I told them, “I had a dream, and you were in it.”
The first people I told were my friends. It was convenient. They are always right there. I rolled over in bed after a startled awakening. I wasn’t blurry eyed or slow from sleep. I was starkly and overwhelmingly conscious. I fumbled my phone from its resting place on top of the tissue box. It lay on my bedside table as I clicked open the messenger app.
“Had a dream last night that I was with mom and dad in a crashing airplane,” I texted. “My last act was to pick up my phone because I knew I had to send my brother and you guys a text to let you know that I loved you.”
“Thank you,” one of them replied.
“I don’t think I managed in my dream,” I texted back. “So, I figured I’d say it now.”
The reply was a series of hearts and messages of love in a line on my screen. I held my phone close and I didn’t tell them about opening my eyes and thinking, thank god that was a dream. Thank God I didn’t die. I have so much to do. I don’t want to leave them. I didn’t tell them I’d been terrified to die and leave my brother all alone. Or about the pounding of my heart and my sweaty palms. I just let the messages fill my screen and took comfort in knowing that it meant something to them and I’d have more chances.
“I reached out and held your hand,” I told my mom, and traced the lines of her knuckles with my thumb. “We held each other in silence.” I didn’t say much else on it. I didn’t think I needed to. Just like in the dream, the action of touch spoke louder and clearer on love than words could have. I knew she could feel the depth and the weight of the dream in the way that I spoke of it.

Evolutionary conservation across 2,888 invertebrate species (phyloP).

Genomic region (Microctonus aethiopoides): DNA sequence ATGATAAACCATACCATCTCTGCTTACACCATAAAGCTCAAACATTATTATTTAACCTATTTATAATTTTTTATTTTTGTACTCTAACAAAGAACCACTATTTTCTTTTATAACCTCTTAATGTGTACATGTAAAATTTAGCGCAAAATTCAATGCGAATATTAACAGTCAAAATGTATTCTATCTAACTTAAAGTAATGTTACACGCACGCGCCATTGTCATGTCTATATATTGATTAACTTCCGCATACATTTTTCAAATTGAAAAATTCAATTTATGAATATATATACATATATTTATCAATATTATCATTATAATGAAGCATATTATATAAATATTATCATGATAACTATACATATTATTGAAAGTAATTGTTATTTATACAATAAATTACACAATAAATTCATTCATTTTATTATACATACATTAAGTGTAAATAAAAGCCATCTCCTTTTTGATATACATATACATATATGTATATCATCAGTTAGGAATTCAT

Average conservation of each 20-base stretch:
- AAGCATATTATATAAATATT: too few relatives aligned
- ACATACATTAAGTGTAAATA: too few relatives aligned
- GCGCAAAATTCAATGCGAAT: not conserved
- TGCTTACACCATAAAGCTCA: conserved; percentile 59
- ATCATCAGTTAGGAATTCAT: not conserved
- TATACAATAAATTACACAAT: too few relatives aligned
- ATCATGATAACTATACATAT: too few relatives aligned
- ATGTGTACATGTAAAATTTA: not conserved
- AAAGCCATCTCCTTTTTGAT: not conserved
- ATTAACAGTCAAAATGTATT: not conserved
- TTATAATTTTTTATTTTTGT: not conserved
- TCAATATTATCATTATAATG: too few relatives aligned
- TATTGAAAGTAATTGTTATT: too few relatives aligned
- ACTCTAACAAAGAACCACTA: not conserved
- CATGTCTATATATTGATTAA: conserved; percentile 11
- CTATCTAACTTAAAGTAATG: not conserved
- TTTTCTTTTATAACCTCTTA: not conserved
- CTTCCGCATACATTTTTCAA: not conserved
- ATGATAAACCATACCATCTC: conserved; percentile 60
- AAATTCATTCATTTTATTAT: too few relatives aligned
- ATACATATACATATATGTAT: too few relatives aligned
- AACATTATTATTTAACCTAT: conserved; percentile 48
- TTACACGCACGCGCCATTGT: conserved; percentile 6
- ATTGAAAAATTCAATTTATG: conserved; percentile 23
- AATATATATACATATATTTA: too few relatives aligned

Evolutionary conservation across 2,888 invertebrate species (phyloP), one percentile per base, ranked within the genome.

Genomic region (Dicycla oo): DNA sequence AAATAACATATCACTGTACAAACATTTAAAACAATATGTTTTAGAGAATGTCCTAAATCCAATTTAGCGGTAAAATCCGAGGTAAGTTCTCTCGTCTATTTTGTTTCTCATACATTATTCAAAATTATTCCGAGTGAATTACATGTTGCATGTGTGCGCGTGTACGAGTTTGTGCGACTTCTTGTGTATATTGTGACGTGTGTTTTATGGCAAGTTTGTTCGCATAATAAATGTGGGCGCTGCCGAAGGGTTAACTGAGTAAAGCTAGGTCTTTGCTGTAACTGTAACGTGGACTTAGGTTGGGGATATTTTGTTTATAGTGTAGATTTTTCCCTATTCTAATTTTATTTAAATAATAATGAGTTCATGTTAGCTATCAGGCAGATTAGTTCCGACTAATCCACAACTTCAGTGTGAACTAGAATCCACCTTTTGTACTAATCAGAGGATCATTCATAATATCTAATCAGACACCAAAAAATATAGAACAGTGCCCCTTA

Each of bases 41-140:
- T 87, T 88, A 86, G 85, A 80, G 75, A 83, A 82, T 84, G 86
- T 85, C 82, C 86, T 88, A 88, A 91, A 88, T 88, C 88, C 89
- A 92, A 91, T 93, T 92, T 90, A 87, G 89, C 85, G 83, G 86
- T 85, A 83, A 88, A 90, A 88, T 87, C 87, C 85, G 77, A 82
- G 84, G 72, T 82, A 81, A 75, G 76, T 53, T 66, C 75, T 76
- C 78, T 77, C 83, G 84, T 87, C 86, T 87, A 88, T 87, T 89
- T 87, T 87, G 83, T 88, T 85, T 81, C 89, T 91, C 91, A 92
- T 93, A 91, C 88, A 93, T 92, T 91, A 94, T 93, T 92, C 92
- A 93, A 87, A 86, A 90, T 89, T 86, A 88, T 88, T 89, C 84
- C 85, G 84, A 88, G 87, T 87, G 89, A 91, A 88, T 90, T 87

“What about your dad?” she asked.
“He held you on the other side,” I replied--but that was a lie. I didn’t want to tell her that in my dream he had just stood there with the serious look. The one he gets on his face when he knows somethings wrong and he doesn’t know how to fix it. He didn’t reach out to us, he just watched, and I knew he blamed
himself. I knew he was angry and felt guilty because he couldn’t save us--that he loved us. But even when we knew we were going to die, I couldn’t dream of my dad sharing that vulnerability with us.
“The controls in the cockpit went off,” I told him. “And you said, ‘let me see that.’ You looked worried and then you said, ‘That’s not good’ as the nose of the plane started tilting down.” I said it with a grin and my Dad laughed.
“That’s not good,” he repeated.
“Yeah,” I said. “Pretty accurate last words, huh? This is what you get for always telling me you were going to go out like in Secondhand Lions.” We both laughed.
“Upside down in an airplane flown into a barn is the perfect way to go,” my dad said, grinning. He wandered through the house all day muttering “that’s not good” and laughing under his breath. Vulnerability is a two-way street and it passed us by. But that was all right—--I liked the way he said it while laughing more than the way he’d said it in the dream.
“I had to tell you I loved you,” I told my brother. “I didn’t want to die without you knowing.”
“I would have known that even if you hadn’t told me,” he said. And I knew he’d known, if it was real, but would he have known how sorry I was to leave him behind? The horror of knowing it wasn't just me, but our parents as well, and that he would have had no one left? All I’d had time to do in my dream was text “I love you.” Weeks later it still feels like too little.
Laurence Dean is a graphic designer by day and an aspiring writer from the hours of 1:00 AM – 5:00 AM. She loves fairy tales, ghost stories, and legends. She is a fervent defender of spiders and snakes.